Inspired by scenes of Johannesburg township boys who taunted each other with cuisine, expensive clothes and beverages – a young Durban designer wants to use the “shock and horror” factors to build his empire.
Musa Zincume, 22, founder of Afro Bravo Concepts, has created a limited edition bag using recycled Ultra Mel custard cartons to create his own masterpiece.
He has been using raw materials to produce iconic fashion since 2007.
The iziKhothane are a group of Johannesburg township boys who were exposed by eTV’s 3rd Degree earlier this year for exorbitant spending on clothes, fast food, hired taxis and alcohol.
Some even pressurised their pension-earning grandmothers to fund their outrageous lifestyle, which saw them tear expensive clothes in contests with other groups, shamelessly disposing money and spilling litres of Ultra Mel custard.
He said of his Ultra Mel bag range: “The concept came after the hype surrounding iziKhothane, and although I don’t condone what they were doing, I want to embrace the hype.”
Zincume, who works full time as a draftsman for a steel company, says he is glad Durban did not buy into that trend, but he wants the people of the city to embrace his custard brand-inspired bags.
The exterior of the bag is made from recycled Ultra Mel cartons and neatly trimmed with red coated leather. The bag is handmade by the designer and costs R500.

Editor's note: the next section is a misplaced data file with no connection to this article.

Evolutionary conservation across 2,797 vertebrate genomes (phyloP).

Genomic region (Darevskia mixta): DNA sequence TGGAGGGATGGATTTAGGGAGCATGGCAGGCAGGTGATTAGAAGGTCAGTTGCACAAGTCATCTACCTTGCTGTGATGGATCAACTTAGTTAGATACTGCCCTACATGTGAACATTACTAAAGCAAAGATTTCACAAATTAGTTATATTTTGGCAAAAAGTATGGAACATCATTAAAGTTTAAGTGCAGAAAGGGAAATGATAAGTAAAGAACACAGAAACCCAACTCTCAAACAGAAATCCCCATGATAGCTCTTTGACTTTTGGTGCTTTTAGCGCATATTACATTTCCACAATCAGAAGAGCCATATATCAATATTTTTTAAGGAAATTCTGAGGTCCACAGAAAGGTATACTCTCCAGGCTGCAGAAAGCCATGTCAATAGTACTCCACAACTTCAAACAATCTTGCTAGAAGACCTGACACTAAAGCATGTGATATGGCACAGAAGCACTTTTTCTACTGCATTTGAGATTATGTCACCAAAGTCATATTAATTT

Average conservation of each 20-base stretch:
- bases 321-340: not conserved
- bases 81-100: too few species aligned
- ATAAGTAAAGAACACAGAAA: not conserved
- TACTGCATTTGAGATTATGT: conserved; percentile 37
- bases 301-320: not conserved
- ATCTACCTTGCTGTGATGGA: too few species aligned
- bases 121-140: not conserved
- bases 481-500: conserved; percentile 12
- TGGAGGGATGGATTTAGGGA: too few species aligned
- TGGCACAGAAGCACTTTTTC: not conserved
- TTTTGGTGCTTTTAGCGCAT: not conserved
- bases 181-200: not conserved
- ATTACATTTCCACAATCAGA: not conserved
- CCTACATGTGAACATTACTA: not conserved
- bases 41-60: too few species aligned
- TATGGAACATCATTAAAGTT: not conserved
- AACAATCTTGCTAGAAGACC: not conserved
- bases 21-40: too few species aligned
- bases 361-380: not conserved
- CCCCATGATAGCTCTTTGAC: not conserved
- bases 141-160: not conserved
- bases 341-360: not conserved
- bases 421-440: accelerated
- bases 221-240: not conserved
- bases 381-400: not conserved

On the sides, the bag reads, “Dream Success”, which Zincume says symbolises his struggles with his family who wanted him to quit his business and focus on work.
“I believe in myself and I’ve learnt a lot in my six years (as an entrepreneur).
“There have been tough times, but I manage to bounce back, and every day I work towards my dream of building a fashion empire. It will pay off one day,” he said.
Zincume wore a self-made T-shirt branded BBM – he said it symbolised “Brilliance and Bravery of Mankind”, a trademark he lives by.
He has already bought his first car and paid off his tertiary education fees with the money earned from his emerging brand.
His bags are a hit in Cape Town, according to Andile Mbatha, who sells them at flea markets and various festivals.
Mbatha, who creates sculptures and beadwork, met Zincume about three years ago at the Design Indaba in Cape Town and bought into the idea of the vintage record and sack material bags he had created before his Ultra Mel venture.
He had not yet received stock of the new Ultra Mel range, but said he made good profits from selling Zincume’s work at about R400 and R600 a bag, depending on the size.
In Durban his merchandise can be found at a shop called Innovative Trends in Excel House building in Anton Lembede (Smith) Street.
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